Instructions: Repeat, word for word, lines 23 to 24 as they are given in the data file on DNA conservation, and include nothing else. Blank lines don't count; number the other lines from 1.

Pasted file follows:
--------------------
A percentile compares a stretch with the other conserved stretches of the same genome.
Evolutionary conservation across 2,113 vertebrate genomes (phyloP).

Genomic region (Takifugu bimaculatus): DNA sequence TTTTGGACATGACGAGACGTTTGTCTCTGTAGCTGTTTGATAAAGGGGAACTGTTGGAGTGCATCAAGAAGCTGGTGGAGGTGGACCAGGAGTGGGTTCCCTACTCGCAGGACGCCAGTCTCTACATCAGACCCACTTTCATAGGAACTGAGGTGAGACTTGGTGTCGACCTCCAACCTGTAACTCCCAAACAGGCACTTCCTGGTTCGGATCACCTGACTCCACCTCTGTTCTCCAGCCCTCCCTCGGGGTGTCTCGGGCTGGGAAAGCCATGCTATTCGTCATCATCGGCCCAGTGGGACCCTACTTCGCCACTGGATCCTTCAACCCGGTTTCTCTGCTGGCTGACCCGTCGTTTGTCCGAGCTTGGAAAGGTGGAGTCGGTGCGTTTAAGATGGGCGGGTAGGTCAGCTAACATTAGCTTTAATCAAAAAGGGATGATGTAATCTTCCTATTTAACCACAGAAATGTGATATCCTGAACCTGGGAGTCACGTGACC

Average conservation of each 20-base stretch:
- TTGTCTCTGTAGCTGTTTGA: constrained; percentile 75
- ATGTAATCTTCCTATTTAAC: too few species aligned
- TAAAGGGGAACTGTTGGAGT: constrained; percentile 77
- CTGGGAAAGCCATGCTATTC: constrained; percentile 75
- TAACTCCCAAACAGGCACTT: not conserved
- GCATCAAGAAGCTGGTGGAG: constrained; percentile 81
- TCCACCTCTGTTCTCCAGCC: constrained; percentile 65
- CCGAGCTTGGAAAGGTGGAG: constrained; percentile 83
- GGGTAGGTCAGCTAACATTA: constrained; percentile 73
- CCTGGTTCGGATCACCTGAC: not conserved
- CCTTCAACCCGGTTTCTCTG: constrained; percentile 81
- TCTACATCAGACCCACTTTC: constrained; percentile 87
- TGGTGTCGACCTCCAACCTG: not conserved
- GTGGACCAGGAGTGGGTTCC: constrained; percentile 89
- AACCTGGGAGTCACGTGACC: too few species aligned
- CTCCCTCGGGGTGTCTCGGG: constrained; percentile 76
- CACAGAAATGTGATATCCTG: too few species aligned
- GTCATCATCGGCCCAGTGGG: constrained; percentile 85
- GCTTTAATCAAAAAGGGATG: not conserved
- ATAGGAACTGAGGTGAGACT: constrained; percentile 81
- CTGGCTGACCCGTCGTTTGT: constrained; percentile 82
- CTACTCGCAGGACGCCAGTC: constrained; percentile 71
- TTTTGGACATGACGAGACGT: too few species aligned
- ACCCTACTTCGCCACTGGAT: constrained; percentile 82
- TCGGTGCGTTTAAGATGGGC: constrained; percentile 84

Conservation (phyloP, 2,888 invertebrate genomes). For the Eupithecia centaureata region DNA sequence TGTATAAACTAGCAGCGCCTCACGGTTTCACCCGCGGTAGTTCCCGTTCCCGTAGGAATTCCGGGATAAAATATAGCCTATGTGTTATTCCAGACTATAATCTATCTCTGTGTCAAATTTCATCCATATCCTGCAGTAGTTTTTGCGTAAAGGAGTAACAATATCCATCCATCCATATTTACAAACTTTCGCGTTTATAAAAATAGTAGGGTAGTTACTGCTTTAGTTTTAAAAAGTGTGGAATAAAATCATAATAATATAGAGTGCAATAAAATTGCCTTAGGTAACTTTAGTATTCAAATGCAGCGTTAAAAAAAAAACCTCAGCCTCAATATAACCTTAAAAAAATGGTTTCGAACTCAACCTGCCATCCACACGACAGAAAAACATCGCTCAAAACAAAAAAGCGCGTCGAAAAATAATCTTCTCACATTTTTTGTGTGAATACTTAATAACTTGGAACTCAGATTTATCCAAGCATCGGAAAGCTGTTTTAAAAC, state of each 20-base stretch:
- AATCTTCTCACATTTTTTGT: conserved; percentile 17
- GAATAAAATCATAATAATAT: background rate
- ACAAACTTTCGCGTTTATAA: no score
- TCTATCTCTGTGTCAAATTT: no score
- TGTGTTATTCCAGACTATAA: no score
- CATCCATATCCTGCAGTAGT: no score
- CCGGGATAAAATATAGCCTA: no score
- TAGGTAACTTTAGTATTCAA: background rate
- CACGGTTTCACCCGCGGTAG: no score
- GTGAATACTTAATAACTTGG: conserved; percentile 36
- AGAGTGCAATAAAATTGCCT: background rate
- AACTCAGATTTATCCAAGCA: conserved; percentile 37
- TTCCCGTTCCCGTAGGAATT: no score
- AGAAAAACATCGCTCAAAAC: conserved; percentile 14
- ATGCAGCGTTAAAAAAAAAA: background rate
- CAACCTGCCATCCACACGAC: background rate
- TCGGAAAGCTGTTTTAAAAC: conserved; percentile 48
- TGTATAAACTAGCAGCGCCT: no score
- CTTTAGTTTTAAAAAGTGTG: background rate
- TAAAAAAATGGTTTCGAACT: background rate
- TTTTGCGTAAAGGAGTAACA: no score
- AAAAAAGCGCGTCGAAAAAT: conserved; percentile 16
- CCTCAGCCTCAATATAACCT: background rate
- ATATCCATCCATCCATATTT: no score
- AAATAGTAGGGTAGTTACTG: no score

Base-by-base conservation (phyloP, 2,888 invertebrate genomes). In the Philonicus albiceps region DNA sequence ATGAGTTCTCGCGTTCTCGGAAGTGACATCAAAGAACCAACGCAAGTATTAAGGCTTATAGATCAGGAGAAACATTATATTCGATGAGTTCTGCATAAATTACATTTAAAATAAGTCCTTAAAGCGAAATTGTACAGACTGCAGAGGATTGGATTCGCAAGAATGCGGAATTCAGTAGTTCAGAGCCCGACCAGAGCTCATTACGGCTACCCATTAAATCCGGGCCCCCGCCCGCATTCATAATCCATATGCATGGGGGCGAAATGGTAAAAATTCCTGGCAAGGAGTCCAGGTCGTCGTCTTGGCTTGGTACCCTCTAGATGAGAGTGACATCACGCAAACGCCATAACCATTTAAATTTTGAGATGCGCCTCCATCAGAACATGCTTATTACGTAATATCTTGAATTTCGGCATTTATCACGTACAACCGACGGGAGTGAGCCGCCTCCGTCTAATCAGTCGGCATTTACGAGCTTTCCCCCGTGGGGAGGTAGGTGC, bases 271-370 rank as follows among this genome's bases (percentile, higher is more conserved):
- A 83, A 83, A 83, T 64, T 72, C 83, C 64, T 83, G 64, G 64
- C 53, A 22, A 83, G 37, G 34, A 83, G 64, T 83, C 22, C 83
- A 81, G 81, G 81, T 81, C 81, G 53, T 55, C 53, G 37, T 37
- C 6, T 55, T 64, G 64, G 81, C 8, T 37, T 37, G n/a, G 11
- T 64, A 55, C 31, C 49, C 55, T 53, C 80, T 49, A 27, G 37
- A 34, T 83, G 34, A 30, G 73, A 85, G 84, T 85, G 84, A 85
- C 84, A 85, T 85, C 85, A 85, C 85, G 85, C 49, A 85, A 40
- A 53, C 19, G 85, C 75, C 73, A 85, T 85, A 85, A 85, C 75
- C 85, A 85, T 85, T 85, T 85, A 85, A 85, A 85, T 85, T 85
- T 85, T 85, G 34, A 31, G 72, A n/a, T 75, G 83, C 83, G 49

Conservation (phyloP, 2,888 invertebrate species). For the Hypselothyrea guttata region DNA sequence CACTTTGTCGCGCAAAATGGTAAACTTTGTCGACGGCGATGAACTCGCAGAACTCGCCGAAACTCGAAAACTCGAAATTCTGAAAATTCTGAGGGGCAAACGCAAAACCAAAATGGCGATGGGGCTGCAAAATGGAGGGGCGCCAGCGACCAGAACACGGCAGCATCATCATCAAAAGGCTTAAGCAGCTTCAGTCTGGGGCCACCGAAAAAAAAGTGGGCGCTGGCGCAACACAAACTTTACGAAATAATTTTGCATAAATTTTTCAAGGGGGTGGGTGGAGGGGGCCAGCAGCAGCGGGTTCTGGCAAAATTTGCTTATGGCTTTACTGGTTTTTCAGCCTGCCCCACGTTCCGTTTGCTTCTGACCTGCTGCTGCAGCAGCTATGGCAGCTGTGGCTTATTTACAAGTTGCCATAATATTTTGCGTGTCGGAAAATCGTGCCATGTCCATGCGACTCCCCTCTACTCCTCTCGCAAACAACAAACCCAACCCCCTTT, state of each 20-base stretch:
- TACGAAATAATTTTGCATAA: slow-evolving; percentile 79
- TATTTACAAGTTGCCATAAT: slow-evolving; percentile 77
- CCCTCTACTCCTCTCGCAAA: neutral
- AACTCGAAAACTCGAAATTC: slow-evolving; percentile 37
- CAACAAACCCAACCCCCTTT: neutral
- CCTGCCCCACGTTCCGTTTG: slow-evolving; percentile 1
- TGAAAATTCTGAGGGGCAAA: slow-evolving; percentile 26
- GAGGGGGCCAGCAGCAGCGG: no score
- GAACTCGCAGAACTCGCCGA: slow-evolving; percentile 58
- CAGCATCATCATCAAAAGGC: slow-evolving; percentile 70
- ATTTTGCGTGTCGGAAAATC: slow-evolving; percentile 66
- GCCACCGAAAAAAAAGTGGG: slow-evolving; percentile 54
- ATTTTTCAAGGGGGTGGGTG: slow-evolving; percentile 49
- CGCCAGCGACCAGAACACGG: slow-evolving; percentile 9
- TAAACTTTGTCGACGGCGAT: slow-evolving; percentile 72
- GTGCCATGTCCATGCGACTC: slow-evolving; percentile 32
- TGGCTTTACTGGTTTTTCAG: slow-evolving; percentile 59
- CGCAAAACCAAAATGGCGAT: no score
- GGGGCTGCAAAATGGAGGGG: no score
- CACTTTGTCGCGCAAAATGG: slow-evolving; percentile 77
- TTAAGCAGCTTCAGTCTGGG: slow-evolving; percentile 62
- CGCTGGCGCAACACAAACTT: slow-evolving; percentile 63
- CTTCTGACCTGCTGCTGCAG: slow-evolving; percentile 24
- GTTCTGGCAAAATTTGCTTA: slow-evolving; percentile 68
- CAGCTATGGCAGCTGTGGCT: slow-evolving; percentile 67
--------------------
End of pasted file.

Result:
- GCTTTAATCAAAAAGGGATG: not conserved
- ATAGGAACTGAGGTGAGACT: constrained; percentile 81